PHILADELPHIA (CBS) - As COVID-19 cases continue to increase, health officials are also tracking a late-season spike of flu cases in many locations, including New Jersey. Flu activity is high across the state of New Jersey.
"It's been an unusual year for flu," Dr. Henry Fraimow, infectious disease specialist at Cooper University Hospital, said.
COVID cases in New Jersey are also up 124% from a month ago, and this is the middle of May when respiratory viruses usually don't spread like this.
"There's a lot of things we thought we understood and now we realize that things can behave differently than we've always expected that they would," Dr. Fraimow said.
He says fewer people wearing masks is the main reason the virus is are spreading, and while there are vaccines for both COVID and influenza, they don't prevent infections -- just serious disease.
"The problem is that you can't often tell by symptoms which is which. And a lot of people test themselves at home for COVID. But they don't test themselves at home for flu because we don't have that same degree of home flu testing available. When you go to urgent care or hospital emergency rooms they'll generally be testing you for both these days because they're both so prevalent. But a lot of people who have symptoms just test at home, and they say well, I don't have COVID, therefore I'm fine and they still go out and potentially spread flu," Dr. Fraimow said.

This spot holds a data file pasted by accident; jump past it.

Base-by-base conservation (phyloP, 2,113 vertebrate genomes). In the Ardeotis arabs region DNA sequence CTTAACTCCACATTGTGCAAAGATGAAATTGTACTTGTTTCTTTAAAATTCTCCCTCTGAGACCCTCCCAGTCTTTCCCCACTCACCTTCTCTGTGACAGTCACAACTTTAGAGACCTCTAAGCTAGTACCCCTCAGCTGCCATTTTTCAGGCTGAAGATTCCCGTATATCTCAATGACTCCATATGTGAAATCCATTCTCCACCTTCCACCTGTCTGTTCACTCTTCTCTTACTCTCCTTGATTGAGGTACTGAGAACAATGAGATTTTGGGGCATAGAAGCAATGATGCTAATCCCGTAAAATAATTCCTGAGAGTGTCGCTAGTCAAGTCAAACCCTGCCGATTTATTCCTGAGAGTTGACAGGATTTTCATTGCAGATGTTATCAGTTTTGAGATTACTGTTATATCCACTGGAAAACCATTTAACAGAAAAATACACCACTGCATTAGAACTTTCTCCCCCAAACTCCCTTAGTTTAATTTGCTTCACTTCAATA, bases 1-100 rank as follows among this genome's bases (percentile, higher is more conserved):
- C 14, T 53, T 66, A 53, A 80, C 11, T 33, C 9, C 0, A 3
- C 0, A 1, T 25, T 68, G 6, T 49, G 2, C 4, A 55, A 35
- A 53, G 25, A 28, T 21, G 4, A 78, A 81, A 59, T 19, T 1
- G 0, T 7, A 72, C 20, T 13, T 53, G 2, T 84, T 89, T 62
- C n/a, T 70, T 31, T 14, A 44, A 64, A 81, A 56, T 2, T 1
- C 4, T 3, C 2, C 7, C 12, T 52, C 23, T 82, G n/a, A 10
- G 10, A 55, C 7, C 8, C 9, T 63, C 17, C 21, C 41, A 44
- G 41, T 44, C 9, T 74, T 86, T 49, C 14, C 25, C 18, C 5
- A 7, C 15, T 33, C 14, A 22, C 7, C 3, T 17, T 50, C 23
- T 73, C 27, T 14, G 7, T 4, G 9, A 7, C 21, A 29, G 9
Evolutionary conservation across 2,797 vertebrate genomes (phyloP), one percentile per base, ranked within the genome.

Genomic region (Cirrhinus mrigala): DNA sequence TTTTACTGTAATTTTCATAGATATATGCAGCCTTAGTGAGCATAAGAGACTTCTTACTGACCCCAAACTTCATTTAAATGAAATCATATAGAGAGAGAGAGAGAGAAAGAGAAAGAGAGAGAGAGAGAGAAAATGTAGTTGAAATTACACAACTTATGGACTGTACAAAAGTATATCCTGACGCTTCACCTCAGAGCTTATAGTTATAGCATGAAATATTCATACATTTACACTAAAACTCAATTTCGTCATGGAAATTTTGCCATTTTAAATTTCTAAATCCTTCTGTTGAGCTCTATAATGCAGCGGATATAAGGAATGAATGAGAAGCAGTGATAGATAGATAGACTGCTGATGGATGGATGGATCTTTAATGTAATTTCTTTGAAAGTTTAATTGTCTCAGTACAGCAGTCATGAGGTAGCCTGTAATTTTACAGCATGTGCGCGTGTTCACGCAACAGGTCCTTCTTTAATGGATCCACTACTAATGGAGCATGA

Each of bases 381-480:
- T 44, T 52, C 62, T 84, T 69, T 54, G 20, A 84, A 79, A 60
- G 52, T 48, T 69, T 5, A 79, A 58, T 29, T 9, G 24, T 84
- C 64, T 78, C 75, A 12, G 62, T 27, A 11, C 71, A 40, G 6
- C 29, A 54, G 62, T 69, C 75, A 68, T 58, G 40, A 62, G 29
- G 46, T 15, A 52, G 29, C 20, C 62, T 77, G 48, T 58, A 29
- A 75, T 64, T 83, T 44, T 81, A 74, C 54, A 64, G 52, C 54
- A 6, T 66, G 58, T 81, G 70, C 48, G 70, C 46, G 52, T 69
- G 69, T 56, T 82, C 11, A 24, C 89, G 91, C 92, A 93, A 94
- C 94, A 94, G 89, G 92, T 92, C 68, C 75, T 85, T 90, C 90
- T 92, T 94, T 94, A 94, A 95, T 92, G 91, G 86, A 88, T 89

There are antivirals for both and there's another reason people could be suffering from respiratory issues.
"The pollen is shooting through the roof," Dr. Ezekiel Adewale with Main Line Health said.
Dr. Adewale says quick treatment is critical.
"If you know you're a patient who has seasonal allergies, and your doctor has already advised you take the antihistamines, start taking them," Dr. Adewale said.
While congestion can often come with COVID, flu and allergies, fever and achiness usually aren't associated with allergies. Loss of smell and taste is a hallmark of just COVID, and itchiness is only linked to allergies.
Doctors say COVID, the flu and allergies can all be potentially dangerous depending on what kind of underlying conditions you might have.
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